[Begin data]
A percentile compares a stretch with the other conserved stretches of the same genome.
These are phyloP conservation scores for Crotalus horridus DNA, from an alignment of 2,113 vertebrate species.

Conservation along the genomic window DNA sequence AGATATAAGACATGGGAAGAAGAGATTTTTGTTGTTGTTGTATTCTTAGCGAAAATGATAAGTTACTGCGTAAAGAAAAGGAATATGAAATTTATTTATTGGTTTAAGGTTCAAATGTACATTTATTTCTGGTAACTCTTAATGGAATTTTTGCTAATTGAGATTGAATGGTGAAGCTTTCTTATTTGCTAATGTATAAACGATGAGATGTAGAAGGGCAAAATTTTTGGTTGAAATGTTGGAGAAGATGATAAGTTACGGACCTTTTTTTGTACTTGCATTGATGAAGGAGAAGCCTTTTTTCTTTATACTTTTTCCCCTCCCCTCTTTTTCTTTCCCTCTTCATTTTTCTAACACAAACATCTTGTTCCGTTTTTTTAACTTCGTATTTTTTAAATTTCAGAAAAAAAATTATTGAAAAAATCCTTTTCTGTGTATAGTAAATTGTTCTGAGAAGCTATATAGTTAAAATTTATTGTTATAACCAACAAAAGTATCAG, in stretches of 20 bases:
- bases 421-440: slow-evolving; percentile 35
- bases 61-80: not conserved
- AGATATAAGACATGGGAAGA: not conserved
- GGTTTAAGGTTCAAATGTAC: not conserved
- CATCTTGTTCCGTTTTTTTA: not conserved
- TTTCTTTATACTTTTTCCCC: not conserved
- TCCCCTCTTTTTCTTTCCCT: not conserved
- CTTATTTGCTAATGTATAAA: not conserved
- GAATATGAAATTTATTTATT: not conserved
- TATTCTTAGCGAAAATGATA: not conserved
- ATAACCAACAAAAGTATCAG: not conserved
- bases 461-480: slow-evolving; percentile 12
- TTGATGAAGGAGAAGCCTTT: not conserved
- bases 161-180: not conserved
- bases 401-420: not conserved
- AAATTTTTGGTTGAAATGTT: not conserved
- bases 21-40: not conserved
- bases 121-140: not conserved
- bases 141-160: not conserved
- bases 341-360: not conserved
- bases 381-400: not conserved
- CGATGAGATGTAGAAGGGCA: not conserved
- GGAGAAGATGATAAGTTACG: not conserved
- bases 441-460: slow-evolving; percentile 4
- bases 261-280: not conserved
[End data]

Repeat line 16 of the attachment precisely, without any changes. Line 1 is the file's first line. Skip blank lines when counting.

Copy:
- TTGATGAAGGAGAAGCCTTT: not conserved